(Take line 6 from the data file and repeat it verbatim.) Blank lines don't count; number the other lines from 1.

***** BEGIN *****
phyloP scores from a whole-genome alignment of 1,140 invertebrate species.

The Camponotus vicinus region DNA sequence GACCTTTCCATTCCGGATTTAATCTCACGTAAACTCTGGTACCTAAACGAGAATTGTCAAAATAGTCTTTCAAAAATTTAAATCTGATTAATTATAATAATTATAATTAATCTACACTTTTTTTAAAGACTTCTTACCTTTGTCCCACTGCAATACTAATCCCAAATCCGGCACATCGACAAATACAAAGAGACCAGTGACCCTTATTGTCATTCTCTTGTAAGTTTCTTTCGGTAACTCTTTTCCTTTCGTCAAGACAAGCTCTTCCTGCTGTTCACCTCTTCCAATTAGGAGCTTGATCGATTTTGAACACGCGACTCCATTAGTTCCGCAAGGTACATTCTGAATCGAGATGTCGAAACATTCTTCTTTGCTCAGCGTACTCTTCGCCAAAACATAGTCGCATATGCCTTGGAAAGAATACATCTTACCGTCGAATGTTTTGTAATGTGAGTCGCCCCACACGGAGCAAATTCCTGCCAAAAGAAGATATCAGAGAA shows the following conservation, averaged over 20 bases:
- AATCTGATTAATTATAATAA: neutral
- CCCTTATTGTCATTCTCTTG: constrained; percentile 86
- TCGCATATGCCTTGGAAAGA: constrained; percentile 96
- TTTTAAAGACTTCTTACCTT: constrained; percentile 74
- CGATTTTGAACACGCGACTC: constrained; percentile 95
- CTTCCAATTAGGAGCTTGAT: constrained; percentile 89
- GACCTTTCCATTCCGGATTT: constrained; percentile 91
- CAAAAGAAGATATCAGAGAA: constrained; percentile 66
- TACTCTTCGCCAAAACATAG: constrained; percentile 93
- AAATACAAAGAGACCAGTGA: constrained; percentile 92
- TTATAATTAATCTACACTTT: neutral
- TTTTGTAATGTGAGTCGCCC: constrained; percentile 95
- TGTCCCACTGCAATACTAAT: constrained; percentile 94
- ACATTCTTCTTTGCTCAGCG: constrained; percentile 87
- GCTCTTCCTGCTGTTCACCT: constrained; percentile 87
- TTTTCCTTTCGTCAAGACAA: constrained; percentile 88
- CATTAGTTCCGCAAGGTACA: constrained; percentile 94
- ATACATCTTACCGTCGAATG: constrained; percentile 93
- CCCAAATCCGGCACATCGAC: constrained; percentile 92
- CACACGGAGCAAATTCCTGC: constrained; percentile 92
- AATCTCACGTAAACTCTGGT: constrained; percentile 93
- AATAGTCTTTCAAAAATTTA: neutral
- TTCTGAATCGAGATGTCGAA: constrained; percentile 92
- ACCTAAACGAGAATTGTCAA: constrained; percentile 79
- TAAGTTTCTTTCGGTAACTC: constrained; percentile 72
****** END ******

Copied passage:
- TTTTAAAGACTTCTTACCTT: constrained; percentile 74